Cragside – Home to Seven Million Trees and Shrubs

We visited Cragside during a happy trip to Northumberland last year, its a jewel in the National Trust crown and the former Victorian home of Lord and Lady Armstrong. He was a focused and driven industrialist, civil engineer and inventor, she was a talented botanist and socialite. Armstrong amassed his huge fortune through hydraulic inventions and as an arms manufacturer. At 53, he decided to build a country home in Northumberland and appointed the architect Richard Norman Shaw to design the house, he had the land cleared and using dynamite created a crag on which to build.



Armstrong was also said to be a landscape genius and following the purchase of the barren Northumberland land destined to become Cragside, he designed, constructed and together with Lady Armstrong directed the planting of 7 million trees and shrubs in under 40 years. Initially employing 150 gardeners to assist them which tailed to 70 maintenance gardeners when the planting was completed.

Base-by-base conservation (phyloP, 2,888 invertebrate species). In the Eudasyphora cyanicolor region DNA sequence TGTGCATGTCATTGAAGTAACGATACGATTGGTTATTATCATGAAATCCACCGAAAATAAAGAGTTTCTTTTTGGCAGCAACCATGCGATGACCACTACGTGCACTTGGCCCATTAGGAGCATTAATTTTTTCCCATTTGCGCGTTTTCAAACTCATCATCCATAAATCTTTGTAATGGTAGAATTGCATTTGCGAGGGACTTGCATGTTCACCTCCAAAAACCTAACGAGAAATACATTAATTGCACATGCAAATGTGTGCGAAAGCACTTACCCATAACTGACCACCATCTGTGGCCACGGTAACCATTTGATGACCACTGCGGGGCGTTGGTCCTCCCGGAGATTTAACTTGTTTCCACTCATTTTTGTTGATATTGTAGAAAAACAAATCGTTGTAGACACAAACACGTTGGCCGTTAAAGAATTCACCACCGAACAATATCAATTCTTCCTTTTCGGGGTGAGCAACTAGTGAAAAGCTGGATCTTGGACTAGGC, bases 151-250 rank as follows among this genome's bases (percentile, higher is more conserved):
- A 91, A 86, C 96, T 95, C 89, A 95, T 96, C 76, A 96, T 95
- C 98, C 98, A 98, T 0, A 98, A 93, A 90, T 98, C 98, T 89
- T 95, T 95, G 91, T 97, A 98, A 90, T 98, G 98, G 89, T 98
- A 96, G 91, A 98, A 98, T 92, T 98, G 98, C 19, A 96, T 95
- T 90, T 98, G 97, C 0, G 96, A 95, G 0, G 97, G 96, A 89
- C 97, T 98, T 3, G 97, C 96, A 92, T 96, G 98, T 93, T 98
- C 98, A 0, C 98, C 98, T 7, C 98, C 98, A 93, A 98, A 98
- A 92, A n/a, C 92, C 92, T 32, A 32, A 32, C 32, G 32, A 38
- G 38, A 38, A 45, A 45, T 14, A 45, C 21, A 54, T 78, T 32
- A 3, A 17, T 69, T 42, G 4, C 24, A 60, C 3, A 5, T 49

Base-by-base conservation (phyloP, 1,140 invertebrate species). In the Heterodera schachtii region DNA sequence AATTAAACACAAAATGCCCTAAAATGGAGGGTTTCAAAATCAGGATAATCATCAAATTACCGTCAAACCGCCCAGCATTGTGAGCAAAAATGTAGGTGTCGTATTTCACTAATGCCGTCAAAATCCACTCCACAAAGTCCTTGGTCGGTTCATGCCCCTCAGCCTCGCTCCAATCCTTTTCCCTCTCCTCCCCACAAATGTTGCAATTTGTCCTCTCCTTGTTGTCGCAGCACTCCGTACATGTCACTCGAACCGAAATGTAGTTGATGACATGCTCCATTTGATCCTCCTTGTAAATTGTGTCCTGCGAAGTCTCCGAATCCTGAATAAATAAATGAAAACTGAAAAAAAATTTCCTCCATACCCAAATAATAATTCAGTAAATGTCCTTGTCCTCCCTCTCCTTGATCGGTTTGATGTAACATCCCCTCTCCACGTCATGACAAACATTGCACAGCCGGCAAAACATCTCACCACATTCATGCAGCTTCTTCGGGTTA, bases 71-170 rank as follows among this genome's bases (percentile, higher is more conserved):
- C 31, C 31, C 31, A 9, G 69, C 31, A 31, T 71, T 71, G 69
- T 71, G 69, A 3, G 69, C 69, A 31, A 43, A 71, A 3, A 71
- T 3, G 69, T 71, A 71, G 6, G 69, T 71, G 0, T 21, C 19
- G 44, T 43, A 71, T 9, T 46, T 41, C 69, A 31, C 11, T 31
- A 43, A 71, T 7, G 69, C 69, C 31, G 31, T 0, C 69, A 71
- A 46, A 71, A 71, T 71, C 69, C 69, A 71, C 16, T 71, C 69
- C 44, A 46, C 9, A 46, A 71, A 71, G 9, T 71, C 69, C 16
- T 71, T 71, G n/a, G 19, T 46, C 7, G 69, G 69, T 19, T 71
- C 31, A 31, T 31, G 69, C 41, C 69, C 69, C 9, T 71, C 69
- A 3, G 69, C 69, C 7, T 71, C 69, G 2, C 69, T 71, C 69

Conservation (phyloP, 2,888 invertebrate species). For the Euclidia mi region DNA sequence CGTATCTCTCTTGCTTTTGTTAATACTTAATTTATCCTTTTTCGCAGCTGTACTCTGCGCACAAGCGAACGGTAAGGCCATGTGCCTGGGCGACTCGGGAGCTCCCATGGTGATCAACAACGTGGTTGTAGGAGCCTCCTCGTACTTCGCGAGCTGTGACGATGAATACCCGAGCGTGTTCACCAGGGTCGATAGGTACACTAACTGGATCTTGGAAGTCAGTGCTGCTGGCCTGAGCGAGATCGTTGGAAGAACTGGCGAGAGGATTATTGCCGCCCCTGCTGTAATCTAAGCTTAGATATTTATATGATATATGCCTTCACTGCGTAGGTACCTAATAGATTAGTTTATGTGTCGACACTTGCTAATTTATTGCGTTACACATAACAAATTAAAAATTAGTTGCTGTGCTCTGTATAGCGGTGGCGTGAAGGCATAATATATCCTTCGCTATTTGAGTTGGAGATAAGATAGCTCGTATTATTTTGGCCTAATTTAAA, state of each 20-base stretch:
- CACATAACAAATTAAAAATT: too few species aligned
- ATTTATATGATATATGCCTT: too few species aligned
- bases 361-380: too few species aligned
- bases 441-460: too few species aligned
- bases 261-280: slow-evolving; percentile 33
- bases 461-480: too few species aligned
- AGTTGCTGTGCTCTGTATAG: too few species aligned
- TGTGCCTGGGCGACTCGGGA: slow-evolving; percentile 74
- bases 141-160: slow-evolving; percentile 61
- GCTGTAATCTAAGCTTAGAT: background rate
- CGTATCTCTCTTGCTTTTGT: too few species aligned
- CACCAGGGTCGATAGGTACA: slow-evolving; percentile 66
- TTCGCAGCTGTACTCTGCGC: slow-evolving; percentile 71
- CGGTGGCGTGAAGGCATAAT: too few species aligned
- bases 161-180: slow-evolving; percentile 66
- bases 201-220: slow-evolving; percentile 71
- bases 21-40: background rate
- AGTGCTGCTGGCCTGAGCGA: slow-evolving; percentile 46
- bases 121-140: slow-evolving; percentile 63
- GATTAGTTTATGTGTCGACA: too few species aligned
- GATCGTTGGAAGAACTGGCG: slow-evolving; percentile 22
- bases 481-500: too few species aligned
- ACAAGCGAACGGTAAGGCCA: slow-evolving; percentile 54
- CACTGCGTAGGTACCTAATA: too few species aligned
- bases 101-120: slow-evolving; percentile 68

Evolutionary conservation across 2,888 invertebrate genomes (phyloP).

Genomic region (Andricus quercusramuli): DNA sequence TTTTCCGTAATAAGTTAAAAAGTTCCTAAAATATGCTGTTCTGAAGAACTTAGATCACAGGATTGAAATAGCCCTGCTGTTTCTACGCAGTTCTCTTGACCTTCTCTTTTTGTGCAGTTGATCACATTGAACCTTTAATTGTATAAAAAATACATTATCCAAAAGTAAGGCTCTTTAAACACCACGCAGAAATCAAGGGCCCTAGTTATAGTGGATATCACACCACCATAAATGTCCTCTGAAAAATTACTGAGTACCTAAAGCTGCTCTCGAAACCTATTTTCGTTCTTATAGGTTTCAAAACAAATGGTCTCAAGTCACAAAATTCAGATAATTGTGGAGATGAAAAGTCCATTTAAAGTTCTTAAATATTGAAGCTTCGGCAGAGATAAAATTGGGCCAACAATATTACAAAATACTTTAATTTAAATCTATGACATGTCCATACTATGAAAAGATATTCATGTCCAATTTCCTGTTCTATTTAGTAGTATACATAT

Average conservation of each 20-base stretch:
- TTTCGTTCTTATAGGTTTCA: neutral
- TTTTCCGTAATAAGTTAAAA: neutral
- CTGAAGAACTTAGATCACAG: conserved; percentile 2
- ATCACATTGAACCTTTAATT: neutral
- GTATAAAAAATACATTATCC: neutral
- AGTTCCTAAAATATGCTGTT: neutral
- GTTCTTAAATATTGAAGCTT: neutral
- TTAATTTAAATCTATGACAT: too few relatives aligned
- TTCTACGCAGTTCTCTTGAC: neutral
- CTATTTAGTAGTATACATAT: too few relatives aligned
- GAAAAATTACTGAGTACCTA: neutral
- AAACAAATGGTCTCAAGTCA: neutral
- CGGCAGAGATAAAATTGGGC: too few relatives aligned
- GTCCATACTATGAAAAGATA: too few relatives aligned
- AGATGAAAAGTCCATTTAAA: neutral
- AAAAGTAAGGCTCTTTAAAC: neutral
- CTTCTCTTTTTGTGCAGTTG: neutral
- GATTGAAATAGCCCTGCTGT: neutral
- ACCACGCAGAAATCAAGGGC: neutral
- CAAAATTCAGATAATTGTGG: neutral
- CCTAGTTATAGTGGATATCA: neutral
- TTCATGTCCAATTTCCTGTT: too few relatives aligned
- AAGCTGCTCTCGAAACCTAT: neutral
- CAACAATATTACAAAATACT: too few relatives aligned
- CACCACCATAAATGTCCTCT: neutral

Tumbling down from the house, with a view of Debdon Burn is the largest man made rock garden in Europe, 3.5 acres in size. We scrambled down through the rocks towards the Burn. We were told had we visited in May or June the display of Rhododendrons and Azaleas on the Rock Garden is fantastic. The views along the Burn made up for it.

In the grounds, water plays a vital part

Debdon Burn